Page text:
Björn Kurtén and palaentology in Helsinki

Björn Kurtén (1924-1988) was an evolutionary biologist and a palaeontologist. He studied geology and zoology in the University of Helsinki. When he started studying palaeontology at the University of Uppsala after the Second World War, there were neither palaeontology education nor extensive fossil collections Finland. He later said that he made this decision in order not to do something useful but rather to work with something beautiful and fascinating, such as fossils. But as an innovative thinker and a meticulous scientist he managed to create a palaeontology tradition for Finland, a country that has almost no fossils.

As a student Kurtén absorbed influences from his teachers Pontus PalmgrenBirger Bohlin and Otto Zdansky. He brought together Palmgren’s quantitative ecology and Bohlin’s and Zdansky’s mammal palaeontology. Kurtén embraced the emerging ”Modern Synthesis” and the quantitative methods that G. G. Simpson had successfully adapted to palaeontology. The Helsinki tradition is still based on improved models of Simpson’s evolutionary dynamics that have been carried on by Mikael Fortelius and Jukka Jernvall.

Kurtén’s Master’s thesis “On the Chinese Hipparion Fauna” in 1952, is still relevant in the field, and his Doctoral thesis “On the variation and population dynamics of fossil and recent mammal populations” from 1953 is a brave work that still feels ahead of its time. In these works Kurtén developed an approach that he kept throughout his career and aimed to pass on to his students: fossils need to be understood as a part of living creatures; as dead objects they may be beautiful and fascinating but they lack scientific interest.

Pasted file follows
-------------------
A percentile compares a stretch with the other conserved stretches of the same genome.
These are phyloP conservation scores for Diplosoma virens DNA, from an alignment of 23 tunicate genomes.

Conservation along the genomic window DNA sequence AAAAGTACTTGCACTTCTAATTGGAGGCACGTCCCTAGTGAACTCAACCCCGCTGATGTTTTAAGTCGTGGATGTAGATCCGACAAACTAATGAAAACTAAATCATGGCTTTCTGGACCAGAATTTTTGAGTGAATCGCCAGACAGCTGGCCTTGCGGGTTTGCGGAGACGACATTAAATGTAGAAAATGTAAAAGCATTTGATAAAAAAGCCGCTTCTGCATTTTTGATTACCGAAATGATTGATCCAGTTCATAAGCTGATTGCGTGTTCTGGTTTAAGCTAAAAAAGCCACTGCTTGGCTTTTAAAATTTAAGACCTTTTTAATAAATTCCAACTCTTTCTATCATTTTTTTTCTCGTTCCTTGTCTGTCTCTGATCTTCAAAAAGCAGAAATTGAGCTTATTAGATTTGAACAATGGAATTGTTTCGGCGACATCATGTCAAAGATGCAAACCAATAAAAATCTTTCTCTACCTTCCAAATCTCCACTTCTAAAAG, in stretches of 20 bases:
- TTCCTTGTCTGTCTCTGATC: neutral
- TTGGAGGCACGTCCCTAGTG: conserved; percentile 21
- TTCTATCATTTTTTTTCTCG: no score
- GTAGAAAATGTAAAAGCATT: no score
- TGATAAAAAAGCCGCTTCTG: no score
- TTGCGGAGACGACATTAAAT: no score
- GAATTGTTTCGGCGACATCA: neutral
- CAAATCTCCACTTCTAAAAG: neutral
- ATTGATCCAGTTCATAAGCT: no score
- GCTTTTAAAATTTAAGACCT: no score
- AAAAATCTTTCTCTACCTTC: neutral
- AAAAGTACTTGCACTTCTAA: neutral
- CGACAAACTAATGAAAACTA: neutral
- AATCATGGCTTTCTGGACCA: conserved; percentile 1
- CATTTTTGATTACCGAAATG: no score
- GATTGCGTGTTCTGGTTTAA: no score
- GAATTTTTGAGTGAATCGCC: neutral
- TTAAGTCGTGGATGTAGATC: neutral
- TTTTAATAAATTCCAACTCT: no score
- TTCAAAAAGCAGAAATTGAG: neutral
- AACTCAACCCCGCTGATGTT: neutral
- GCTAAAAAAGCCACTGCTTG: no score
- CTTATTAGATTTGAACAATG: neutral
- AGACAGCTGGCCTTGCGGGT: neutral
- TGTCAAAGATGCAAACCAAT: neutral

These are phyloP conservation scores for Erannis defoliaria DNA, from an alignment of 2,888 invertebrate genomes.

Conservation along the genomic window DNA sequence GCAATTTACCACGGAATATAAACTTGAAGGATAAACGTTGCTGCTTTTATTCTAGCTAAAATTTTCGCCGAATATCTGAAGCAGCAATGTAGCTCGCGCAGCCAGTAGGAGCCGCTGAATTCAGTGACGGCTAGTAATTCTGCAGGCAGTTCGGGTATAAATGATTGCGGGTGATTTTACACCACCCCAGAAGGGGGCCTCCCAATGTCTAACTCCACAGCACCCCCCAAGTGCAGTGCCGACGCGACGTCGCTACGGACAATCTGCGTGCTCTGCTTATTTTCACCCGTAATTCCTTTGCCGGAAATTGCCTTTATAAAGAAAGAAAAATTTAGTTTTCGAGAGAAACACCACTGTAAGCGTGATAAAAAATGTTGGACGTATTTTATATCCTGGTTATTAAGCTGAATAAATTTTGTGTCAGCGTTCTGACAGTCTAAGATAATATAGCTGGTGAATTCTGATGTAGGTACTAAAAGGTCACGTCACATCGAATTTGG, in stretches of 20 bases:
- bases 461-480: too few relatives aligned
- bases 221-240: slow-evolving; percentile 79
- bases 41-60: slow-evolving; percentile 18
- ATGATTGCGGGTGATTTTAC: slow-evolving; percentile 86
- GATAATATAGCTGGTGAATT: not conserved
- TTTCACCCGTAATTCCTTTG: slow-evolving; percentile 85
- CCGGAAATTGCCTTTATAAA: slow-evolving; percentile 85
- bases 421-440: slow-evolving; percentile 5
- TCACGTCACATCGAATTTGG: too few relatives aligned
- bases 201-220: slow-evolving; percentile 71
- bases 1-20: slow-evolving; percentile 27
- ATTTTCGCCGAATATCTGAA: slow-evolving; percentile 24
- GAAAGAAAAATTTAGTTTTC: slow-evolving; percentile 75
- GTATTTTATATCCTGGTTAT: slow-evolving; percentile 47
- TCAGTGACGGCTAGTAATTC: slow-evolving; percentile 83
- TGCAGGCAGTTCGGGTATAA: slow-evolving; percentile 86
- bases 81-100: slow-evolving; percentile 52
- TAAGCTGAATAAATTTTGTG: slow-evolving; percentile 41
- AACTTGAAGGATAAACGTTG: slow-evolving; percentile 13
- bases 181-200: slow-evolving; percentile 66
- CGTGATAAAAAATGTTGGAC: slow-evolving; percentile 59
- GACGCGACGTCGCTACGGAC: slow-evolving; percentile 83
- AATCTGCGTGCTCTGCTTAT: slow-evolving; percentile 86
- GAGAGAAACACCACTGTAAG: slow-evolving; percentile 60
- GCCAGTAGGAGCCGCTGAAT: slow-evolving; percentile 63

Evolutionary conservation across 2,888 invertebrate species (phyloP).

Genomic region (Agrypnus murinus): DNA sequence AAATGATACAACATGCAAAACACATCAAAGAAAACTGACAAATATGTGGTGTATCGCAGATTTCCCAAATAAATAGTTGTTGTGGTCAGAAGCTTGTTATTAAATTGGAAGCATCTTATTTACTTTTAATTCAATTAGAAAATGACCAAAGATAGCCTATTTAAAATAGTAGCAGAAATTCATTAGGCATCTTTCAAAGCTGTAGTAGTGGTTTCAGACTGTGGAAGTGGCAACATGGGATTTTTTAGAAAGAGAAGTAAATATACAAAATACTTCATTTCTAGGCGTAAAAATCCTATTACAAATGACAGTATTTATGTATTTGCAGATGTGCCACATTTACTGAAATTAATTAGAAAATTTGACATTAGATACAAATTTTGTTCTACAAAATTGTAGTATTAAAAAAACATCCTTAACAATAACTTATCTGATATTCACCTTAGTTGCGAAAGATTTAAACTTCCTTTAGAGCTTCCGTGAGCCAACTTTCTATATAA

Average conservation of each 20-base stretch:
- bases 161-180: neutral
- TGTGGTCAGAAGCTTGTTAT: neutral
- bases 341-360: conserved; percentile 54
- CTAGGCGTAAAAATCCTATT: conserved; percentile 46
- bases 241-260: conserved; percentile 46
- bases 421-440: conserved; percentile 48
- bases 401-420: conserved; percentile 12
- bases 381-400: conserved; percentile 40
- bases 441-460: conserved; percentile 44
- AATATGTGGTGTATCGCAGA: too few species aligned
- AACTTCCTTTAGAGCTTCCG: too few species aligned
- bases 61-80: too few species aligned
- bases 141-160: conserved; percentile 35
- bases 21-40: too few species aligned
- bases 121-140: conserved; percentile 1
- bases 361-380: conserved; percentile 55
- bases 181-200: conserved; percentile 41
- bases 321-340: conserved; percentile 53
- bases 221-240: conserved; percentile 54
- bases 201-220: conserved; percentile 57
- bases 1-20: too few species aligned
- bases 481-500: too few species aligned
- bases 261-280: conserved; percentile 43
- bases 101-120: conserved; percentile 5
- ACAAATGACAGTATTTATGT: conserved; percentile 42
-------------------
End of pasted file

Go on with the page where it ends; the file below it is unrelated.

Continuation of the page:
The knowledge of life that is conserved in fossils can be recovered with objective, quantitative analytical methods that are brought together without preconceptions from different fields. The lion’s share of his work on fossils were on carnivorans, especially on bears.

Mikael Fortelius and Björn Kurtén (1985).

A ”Palaentologist’s palaentologist” was what G. G. Simpson’s characterisation in the foreword to Björn Kurtén’s , ”On Evolution and Fossil Mammals” (1988). To the general public Kurtén was mostly known as a novelist and a author of popular paleontological books. He was an exellent writer and his first novel was published when he was only seventeen years old. Kurtén’s books were detailed stories based on his scientific knowledge and illustrations for them were carefully planned together with the artists.

In his novels, Kurtén explored some of his more unconventional theories that he knew would have been difficult to test scientifically. Some of them have been shown afterwards to be correct, while some may still be waiting for that day. Kurtén would probably not be suprised about that, as he was quite used to being right, but he also recommended that readers not take the novels as scientific facts. In 1988 he received the UNESCO Kalinga Prize for the Popularization of Science and after his death, S.J. Gould wrote that ”he and Simpson were the finest paleontologists of our time”.